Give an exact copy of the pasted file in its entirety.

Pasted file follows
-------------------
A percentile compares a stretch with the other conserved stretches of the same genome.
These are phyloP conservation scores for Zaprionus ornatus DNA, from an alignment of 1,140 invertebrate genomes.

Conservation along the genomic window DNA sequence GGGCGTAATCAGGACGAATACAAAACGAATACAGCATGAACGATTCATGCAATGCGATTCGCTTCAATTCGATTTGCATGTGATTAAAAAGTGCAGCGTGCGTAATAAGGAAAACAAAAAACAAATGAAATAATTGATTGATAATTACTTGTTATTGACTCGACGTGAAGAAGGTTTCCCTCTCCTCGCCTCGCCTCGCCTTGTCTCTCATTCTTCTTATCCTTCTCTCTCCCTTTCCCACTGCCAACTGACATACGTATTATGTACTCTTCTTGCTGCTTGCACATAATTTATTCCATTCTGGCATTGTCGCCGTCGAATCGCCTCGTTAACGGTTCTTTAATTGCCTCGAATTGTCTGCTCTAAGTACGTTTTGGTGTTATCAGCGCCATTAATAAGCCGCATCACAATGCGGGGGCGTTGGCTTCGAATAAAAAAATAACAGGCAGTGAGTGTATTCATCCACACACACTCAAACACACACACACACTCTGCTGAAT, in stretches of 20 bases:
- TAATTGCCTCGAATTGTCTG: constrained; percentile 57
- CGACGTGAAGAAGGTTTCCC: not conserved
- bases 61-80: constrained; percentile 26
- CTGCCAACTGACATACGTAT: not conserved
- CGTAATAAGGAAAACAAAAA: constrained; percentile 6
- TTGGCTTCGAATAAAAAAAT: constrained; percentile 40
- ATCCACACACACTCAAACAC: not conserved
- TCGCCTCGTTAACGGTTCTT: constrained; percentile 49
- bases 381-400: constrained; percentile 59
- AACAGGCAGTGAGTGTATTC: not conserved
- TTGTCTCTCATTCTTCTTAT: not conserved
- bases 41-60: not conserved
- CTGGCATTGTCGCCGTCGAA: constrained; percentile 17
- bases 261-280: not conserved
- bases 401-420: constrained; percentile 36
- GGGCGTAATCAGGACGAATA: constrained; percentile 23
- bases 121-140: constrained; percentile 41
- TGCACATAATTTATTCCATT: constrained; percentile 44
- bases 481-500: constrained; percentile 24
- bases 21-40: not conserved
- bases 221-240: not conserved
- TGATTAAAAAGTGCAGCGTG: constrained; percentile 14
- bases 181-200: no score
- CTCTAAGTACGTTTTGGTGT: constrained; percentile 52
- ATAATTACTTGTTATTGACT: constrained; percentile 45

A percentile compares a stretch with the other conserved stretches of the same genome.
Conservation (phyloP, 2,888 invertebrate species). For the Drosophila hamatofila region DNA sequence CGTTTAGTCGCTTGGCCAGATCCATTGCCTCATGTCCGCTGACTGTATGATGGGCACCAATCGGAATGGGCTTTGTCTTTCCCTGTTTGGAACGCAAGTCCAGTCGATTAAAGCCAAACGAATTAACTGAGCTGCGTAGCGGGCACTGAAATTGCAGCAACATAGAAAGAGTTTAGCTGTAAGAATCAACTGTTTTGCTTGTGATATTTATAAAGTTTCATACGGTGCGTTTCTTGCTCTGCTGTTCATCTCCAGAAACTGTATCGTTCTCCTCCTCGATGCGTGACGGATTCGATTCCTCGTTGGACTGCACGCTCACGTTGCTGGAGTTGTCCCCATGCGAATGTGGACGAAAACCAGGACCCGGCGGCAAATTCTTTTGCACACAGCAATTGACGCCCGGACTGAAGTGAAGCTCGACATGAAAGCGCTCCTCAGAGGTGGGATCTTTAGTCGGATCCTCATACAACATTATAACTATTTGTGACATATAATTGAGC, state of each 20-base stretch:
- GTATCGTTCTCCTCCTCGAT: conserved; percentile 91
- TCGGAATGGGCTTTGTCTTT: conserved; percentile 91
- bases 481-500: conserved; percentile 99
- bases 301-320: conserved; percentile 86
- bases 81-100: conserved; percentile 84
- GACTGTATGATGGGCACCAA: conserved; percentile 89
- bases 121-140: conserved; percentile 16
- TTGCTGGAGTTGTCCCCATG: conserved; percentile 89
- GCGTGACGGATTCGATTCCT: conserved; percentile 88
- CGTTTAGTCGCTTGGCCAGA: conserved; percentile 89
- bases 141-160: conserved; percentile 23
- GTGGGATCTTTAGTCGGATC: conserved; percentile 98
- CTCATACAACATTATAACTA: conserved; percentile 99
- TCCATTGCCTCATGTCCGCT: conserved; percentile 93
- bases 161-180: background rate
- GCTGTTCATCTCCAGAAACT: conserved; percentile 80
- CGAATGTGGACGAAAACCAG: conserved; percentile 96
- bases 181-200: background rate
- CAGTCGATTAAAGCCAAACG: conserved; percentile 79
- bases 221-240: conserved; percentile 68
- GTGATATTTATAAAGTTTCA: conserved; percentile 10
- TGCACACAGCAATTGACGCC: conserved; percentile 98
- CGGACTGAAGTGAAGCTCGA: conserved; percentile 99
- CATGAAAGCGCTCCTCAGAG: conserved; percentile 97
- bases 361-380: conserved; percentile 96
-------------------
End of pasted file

A percentile compares a stretch with the other conserved stretches of the same genome.
These are phyloP conservation scores for Zaprionus ornatus DNA, from an alignment of 1,140 invertebrate genomes.

Conservation along the genomic window DNA sequence GGGCGTAATCAGGACGAATACAAAACGAATACAGCATGAACGATTCATGCAATGCGATTCGCTTCAATTCGATTTGCATGTGATTAAAAAGTGCAGCGTGCGTAATAAGGAAAACAAAAAACAAATGAAATAATTGATTGATAATTACTTGTTATTGACTCGACGTGAAGAAGGTTTCCCTCTCCTCGCCTCGCCTCGCCTTGTCTCTCATTCTTCTTATCCTTCTCTCTCCCTTTCCCACTGCCAACTGACATACGTATTATGTACTCTTCTTGCTGCTTGCACATAATTTATTCCATTCTGGCATTGTCGCCGTCGAATCGCCTCGTTAACGGTTCTTTAATTGCCTCGAATTGTCTGCTCTAAGTACGTTTTGGTGTTATCAGCGCCATTAATAAGCCGCATCACAATGCGGGGGCGTTGGCTTCGAATAAAAAAATAACAGGCAGTGAGTGTATTCATCCACACACACTCAAACACACACACACACTCTGCTGAAT, in stretches of 20 bases:
- TAATTGCCTCGAATTGTCTG: constrained; percentile 57
- CGACGTGAAGAAGGTTTCCC: not conserved
- bases 61-80: constrained; percentile 26
- CTGCCAACTGACATACGTAT: not conserved
- CGTAATAAGGAAAACAAAAA: constrained; percentile 6
- TTGGCTTCGAATAAAAAAAT: constrained; percentile 40
- ATCCACACACACTCAAACAC: not conserved
- TCGCCTCGTTAACGGTTCTT: constrained; percentile 49
- bases 381-400: constrained; percentile 59
- AACAGGCAGTGAGTGTATTC: not conserved
- TTGTCTCTCATTCTTCTTAT: not conserved
- bases 41-60: not conserved
- CTGGCATTGTCGCCGTCGAA: constrained; percentile 17
- bases 261-280: not conserved
- bases 401-420: constrained; percentile 36
- GGGCGTAATCAGGACGAATA: constrained; percentile 23
- bases 121-140: constrained; percentile 41
- TGCACATAATTTATTCCATT: constrained; percentile 44
- bases 481-500: constrained; percentile 24
- bases 21-40: not conserved
- bases 221-240: not conserved
- TGATTAAAAAGTGCAGCGTG: constrained; percentile 14
- bases 181-200: no score
- CTCTAAGTACGTTTTGGTGT: constrained; percentile 52
- ATAATTACTTGTTATTGACT: constrained; percentile 45

A percentile compares a stretch with the other conserved stretches of the same genome.
Conservation (phyloP, 2,888 invertebrate species). For the Drosophila hamatofila region DNA sequence CGTTTAGTCGCTTGGCCAGATCCATTGCCTCATGTCCGCTGACTGTATGATGGGCACCAATCGGAATGGGCTTTGTCTTTCCCTGTTTGGAACGCAAGTCCAGTCGATTAAAGCCAAACGAATTAACTGAGCTGCGTAGCGGGCACTGAAATTGCAGCAACATAGAAAGAGTTTAGCTGTAAGAATCAACTGTTTTGCTTGTGATATTTATAAAGTTTCATACGGTGCGTTTCTTGCTCTGCTGTTCATCTCCAGAAACTGTATCGTTCTCCTCCTCGATGCGTGACGGATTCGATTCCTCGTTGGACTGCACGCTCACGTTGCTGGAGTTGTCCCCATGCGAATGTGGACGAAAACCAGGACCCGGCGGCAAATTCTTTTGCACACAGCAATTGACGCCCGGACTGAAGTGAAGCTCGACATGAAAGCGCTCCTCAGAGGTGGGATCTTTAGTCGGATCCTCATACAACATTATAACTATTTGTGACATATAATTGAGC, state of each 20-base stretch:
- GTATCGTTCTCCTCCTCGAT: conserved; percentile 91
- TCGGAATGGGCTTTGTCTTT: conserved; percentile 91
- bases 481-500: conserved; percentile 99
- bases 301-320: conserved; percentile 86
- bases 81-100: conserved; percentile 84
- GACTGTATGATGGGCACCAA: conserved; percentile 89
- bases 121-140: conserved; percentile 16
- TTGCTGGAGTTGTCCCCATG: conserved; percentile 89
- GCGTGACGGATTCGATTCCT: conserved; percentile 88
- CGTTTAGTCGCTTGGCCAGA: conserved; percentile 89
- bases 141-160: conserved; percentile 23
- GTGGGATCTTTAGTCGGATC: conserved; percentile 98
- CTCATACAACATTATAACTA: conserved; percentile 99
- TCCATTGCCTCATGTCCGCT: conserved; percentile 93
- bases 161-180: background rate
- GCTGTTCATCTCCAGAAACT: conserved; percentile 80
- CGAATGTGGACGAAAACCAG: conserved; percentile 96
- bases 181-200: background rate
- CAGTCGATTAAAGCCAAACG: conserved; percentile 79
- bases 221-240: conserved; percentile 68
- GTGATATTTATAAAGTTTCA: conserved; percentile 10
- TGCACACAGCAATTGACGCC: conserved; percentile 98
- CGGACTGAAGTGAAGCTCGA: conserved; percentile 99
- CATGAAAGCGCTCCTCAGAG: conserved; percentile 97
- bases 361-380: conserved; percentile 96